I say I don’t date, but I actually did go out on a date last weekend.  And again, I know that writing about the specifics of dating is literally dating suicide, but please allow me to continue to serve as a horrible warning and not an example to the remaining few single people among you.

Since December, I have been avoiding a fellow from London who flew into New York for, among other reasons, a date with me.  Since then, we’ve talked a few times here and there, but I have for the most part put him off.

Why, you ask?

Well, for one thing, I met him at an event at the office of my ex-husband’s law firm in London.  For another thing, he’s an avid tennis player, and my first date with my ex-husband began over a game of tennis.

I wasn’t about to fall for that again!

And for a third thing, I didn’t know how to respond to his insistence that we play a game of tennis together, since I can no longer hold a tennis racquet.

While I was not unwilling to give this a try (see, e.g., the disaster that was The Blind Date Arranged By My Former Tailor – aka, I will try anything once or to get a bloggable anecdote), I was pretty closed off to the idea of the whole thing working out.  Additionally, this fellow had a name that was identical to that of a snack food company, so the Women of Winesday and I began calling him Chip.  “Chip” obviously wouldn’t translate into British English — he’d be Crisp — but in American, it was suitable.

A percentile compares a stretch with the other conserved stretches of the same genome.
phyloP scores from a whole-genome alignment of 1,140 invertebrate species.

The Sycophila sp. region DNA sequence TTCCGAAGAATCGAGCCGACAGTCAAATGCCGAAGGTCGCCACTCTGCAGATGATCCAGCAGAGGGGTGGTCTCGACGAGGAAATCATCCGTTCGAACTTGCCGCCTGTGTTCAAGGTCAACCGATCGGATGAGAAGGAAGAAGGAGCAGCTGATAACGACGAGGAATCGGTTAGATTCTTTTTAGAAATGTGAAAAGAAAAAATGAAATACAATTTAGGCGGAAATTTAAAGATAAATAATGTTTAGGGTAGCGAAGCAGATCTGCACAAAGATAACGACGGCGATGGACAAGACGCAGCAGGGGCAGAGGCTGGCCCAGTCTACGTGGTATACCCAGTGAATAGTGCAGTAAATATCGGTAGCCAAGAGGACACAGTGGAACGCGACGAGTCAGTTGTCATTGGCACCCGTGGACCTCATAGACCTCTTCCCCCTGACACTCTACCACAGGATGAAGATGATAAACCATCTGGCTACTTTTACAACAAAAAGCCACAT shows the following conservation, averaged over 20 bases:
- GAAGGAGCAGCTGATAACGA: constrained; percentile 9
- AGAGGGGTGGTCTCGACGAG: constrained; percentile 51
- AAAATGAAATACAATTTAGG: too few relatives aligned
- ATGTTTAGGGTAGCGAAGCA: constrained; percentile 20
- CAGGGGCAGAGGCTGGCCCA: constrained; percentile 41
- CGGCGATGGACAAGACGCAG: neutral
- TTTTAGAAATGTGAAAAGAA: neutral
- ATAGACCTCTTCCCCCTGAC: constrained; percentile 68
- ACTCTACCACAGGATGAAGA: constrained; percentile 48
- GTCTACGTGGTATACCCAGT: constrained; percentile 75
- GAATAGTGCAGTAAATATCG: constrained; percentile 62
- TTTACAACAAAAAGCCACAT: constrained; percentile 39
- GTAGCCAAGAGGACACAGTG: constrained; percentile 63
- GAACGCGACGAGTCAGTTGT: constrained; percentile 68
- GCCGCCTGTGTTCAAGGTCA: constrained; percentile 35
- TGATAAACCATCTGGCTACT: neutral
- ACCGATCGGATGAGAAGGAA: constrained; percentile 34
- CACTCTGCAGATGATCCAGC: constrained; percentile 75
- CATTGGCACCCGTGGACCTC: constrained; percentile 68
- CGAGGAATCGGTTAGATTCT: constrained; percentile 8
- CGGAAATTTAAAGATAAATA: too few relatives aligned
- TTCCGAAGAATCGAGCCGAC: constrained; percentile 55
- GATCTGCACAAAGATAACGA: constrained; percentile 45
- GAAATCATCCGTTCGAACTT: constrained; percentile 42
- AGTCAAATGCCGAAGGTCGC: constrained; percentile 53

(Only after the fact did I realise it was also sort of condescending and diminutive, since Chip typically means “Junior.”  But that wasn’t my intention at all.)

Nonetheless, I went out on two dates with him in New York in December — partly because I liked the idea of someone flying into the City and seeing me.  And he was great!  He was tall, and smart, and successful, and kind.  He was even left-handed!  He was athletic, and…

…this was one of those instances where I really should’ve liked this guy, and there was absolutely nothing wrong with him, yet I was all smiles and nods and surreptitious watch-checks.  And maybe it was because there was nothing wrong with him.

I avoided him into April, until I could avoid no more, and agreed to a Sunday date.  It was only then that I discovered that he had a crazy thing for…

Americans.

Like, for reals.  American roommates; only dated Americans; etc.  Whaaa?!  Was that really A Thing?  Were there men out there who went for that?  That this thought had never occurred to me until last Sunday night despite me being fairly well-travelled — that was somewhat astonishing.  One of my (non-American) guy friends kept switching the ringer on my phone to “American Woman,” and it had never resonated why that was all that funny until then.

The American Woman As Object aside, while this young man was and is lovely, I think he is looking for someone with whom to share a relationship of true firsts, not merely the first time we did that together.  And I am not that woman.

So that happened.  I left London, and resolved not to respond to any more of his messages.

A week later, and back in New York, Kat and her husband came today to pick up Roo to take him while I am in Hong Kong, and I recounted the story of the date.

So he’s vanilla pudding, Kat said decisively.

Yes! I said.  She had nailed it.  There was nothing wrong with this guy.  He was everything a woman should want and have.

You’re just looking for someone a little more screwed up, she said.  Kat pulled no punches.

I am looking for that, I think — someone who is gently used; pre-owned.  I’m looking for someone who has been in the cooker for a while.  Who may have been singed; charred; has perhaps even been burned to a crisp, and is ready to start over; take second chances.

And who is ambivalent about whether my passport is red, blue, or inbetween.